What Drives Detection and Diagnosis of Autism Spectrum Disorder? Looking Under the Hood of a Multi-stage Screening Process in Early Intervention

  • R. Christopher SheldrickEmail author
  • Elizabeth Frenette
  • Juan Diego Vera
  • Thomas I. Mackie
  • Frances Martinez-Pedraza
  • Noah Hoch
  • Abbey Eisenhower
  • Angel Fettig
  • Alice S. Carter
Original Paper


U.S. guidelines for detecting autism emphasize screening and also incorporate clinical judgment. However, most research focuses on the former. Among 1,654 children participating in a multi-stage screening protocol for autism, we used mixed methods to evaluate: (1) the effectiveness of a clinical decision rule that encouraged further assessment based not only on positive screening results, but also on parent or provider concern, and (2) the influence of shared decision-making on screening administration. Referrals based on concern alone were cost-effective in the current study, and reported concerns were stronger predictors than positive screens of time-to-complete referrals. Qualitative analyses suggest a dynamic relationship between parents’ concerns, providers’ concerns, and screening results that is central to facilitating shared decision-making and influencing diagnostic assessment.


Autism spectrum disorder Screening Costs Decision-making Process assessment 



Autism spectrum disorders


Early intervention


Institute of Medicine/National Academy of Medicine


Brief infant and toddler social emotional assessment


Parent observation of social interaction


Screening tool for autism in toddlers



The ABCD Project Team gratefully acknowledges the numerous people who helped shape our learning over the past several years and who provided specific statements on this article, as well as support from HRSA and from NIMH grant R01MH104400. We also thank our Early Intervention collaborators for their enduring partnership and the caregivers who participated in this study for so generously sharing both their time and their experiences with us.

Author Contributions

RCS participated in the design of the study, conducted primary quantitative analyses, created figures, drafted sections of the manuscript, and directed the editing process. EF and JDV assisted with initial data analyses, writing of the initial draft, and editing of the final manuscript. TM conceptualized and directed all qualitative data analyses, wrote all qualitative sections, and edited the final manuscript. FMP conceptualized the overarching study design and edited the final manuscript. NH conducted descriptive data analyses, assisted with interpretation of results, and substantively edited the final manuscript. AE and AF participated in the design of the study, the interpretation of data, and the editing of the final manuscript. AS participated in the design of the study, conceptualization of the paper, interpretation of qualitative and quantitative evidence, and substantive revisions of the final manuscript.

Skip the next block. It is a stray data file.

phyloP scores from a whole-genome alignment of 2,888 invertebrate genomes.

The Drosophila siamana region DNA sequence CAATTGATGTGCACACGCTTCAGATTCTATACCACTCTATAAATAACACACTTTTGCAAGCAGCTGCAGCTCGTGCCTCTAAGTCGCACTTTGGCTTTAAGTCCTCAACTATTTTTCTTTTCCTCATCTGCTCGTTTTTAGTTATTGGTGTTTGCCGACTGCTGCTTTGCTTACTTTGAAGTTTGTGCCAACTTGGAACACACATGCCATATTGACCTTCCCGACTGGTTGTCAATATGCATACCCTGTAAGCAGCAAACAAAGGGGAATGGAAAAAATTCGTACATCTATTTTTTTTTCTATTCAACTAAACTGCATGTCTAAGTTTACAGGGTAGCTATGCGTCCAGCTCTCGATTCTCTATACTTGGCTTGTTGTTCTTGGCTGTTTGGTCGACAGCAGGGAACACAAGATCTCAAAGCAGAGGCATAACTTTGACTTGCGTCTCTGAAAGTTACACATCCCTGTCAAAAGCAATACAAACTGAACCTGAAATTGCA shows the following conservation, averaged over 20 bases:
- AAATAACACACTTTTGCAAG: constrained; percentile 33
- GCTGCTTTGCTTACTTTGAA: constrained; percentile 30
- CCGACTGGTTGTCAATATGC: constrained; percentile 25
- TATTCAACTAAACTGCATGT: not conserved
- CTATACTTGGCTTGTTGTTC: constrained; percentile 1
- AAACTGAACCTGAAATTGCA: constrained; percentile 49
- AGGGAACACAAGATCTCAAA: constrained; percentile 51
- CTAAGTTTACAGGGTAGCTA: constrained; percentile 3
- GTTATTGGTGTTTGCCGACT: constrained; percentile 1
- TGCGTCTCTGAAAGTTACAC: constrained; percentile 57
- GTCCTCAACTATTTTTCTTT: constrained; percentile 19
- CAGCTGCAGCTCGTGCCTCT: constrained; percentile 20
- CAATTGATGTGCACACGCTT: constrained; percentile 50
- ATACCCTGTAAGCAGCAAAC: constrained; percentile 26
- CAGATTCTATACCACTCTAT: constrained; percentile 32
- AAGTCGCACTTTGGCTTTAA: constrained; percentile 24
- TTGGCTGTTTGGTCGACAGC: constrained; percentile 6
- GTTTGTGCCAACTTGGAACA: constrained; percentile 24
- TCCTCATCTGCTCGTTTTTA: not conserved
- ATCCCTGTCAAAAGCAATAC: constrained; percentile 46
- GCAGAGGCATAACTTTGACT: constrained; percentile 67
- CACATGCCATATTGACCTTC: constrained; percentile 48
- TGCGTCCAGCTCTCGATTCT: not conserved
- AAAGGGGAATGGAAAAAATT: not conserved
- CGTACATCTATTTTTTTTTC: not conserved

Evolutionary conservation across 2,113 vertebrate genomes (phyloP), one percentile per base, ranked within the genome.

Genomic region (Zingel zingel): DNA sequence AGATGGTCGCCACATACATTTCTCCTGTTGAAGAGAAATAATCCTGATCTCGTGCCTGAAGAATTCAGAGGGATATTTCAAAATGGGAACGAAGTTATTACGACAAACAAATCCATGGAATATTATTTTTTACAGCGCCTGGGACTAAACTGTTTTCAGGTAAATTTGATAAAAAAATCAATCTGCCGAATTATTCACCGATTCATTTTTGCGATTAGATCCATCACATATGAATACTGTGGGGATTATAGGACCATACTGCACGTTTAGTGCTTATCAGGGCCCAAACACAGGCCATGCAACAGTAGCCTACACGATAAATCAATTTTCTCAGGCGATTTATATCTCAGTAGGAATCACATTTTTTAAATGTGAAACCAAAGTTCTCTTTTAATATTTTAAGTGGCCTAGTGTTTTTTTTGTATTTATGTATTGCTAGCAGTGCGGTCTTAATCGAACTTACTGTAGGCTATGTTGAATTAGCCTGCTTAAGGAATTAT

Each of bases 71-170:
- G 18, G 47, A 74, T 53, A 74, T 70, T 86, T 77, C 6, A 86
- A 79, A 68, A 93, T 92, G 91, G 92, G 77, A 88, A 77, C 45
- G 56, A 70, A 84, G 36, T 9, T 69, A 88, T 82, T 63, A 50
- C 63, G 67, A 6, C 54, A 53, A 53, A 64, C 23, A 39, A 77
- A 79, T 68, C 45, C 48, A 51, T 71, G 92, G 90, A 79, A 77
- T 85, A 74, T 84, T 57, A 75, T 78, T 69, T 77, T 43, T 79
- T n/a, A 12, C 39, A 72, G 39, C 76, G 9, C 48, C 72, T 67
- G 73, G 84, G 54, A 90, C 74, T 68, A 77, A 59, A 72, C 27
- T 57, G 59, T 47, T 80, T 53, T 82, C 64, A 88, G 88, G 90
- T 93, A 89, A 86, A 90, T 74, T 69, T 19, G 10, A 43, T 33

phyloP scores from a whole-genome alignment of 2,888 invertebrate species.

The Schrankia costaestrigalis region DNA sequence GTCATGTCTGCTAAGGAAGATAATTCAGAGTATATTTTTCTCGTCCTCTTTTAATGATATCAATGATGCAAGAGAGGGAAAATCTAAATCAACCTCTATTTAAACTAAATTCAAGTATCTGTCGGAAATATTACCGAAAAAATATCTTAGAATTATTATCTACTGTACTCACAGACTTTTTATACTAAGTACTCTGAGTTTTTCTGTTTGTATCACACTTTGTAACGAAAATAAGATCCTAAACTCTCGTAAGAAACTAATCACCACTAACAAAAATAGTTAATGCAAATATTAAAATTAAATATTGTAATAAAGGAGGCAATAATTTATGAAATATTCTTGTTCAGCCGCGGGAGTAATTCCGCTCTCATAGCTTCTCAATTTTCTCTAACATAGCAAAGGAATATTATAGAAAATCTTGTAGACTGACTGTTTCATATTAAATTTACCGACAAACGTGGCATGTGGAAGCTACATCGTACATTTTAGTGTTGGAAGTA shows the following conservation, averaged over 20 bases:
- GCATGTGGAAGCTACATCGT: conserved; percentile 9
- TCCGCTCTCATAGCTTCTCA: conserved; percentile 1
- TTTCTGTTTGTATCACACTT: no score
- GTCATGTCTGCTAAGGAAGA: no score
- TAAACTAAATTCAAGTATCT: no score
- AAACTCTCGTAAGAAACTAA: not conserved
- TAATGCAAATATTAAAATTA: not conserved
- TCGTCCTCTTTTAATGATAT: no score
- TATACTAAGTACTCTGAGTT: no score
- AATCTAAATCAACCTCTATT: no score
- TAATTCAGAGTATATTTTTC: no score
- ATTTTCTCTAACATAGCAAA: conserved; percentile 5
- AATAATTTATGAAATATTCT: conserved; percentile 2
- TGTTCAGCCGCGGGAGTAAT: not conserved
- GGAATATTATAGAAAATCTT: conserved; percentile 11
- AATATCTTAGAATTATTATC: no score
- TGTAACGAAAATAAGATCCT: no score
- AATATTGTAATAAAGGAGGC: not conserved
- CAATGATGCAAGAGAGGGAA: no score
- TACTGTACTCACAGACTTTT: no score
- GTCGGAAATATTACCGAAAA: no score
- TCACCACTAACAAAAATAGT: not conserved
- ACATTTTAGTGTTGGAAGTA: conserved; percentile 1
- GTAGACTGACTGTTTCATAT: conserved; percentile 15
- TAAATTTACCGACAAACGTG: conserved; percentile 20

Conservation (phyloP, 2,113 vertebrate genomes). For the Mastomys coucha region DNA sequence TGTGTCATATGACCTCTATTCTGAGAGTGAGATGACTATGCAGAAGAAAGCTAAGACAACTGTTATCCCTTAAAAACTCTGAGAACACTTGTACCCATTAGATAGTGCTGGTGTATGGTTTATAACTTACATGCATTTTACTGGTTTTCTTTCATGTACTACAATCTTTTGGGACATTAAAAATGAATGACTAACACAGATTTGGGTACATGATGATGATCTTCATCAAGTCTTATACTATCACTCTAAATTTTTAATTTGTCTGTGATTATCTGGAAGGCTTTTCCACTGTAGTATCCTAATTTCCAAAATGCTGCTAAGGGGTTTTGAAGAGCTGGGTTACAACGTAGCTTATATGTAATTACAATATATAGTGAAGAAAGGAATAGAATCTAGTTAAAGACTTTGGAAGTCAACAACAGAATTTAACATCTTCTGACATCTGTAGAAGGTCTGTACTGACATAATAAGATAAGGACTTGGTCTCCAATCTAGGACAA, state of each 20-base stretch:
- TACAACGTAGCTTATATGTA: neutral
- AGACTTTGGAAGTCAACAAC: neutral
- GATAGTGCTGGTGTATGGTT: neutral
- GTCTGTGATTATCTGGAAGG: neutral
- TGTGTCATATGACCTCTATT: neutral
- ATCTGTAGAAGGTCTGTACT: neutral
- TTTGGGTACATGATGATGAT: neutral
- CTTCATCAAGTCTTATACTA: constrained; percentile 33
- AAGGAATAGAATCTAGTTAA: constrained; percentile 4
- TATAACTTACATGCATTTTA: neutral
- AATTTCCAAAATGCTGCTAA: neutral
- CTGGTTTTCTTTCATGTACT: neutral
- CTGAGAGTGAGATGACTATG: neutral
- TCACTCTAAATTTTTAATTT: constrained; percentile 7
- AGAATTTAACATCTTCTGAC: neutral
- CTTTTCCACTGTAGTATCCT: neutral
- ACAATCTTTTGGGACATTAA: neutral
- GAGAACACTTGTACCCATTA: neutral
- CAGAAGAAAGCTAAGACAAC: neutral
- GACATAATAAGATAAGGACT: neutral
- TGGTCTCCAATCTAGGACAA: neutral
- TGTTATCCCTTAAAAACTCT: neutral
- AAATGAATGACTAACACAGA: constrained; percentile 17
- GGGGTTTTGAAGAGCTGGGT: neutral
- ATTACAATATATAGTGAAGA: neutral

Compliance with Ethical Standards

This research was supported in part by a NIMH grant to Drs. Carter and Sheldrick (R01MH104400). Dr. Sheldrick is the co-creator of the POSI, which is one of the two screeners used in this study. He conducts research related to this instrument but receives no royalties. Dr. Carter is the co-creator of the BITSEA, which is one of the two screeners used in this study. She receives royalties related to the licensing of this instrument.

Ethical Approval

Ethical approval was granted by the Institutional Review Board of the University of Massachusetts Boston. All procedures performed in studies involving human participants were in accordance with the ethical standards of the institutional and/or national research committee and with the 1964 Helsinki declaration and its later amendments or comparable ethical standards.

Informed Consent

Informed consent was obtained from all individual participants included in the study.


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Copyright information

© Springer Science+Business Media, LLC, part of Springer Nature 2019

Authors and Affiliations

  • R. Christopher Sheldrick
    • 2
    • 6
    Email author
  • Elizabeth Frenette
    • 1
  • Juan Diego Vera
    • 1
  • Thomas I. Mackie
    • 3
    • 4
  • Frances Martinez-Pedraza
    • 5
  • Noah Hoch
    • 1
  • Abbey Eisenhower
    • 1
  • Angel Fettig
    • 1
  • Alice S. Carter
    • 1
  1. 1.Department of PsychologyUniversity of Massachusetts BostonBostonUSA
  2. 2.Department of Health Law, Policy and Management, School of Public HealthBoston UniversityBostonUSA
  3. 3.Rutgers School of Public HealthPiscatawayUSA
  4. 4.Institute for Health, Health Care Policy and Aging ResearchRutgers UniversityNew BrunswickUSA
  5. 5.Department of PsychologyFlorida International UniversityMiamiUSA
  6. 6.Boston UniversityBostonUSA

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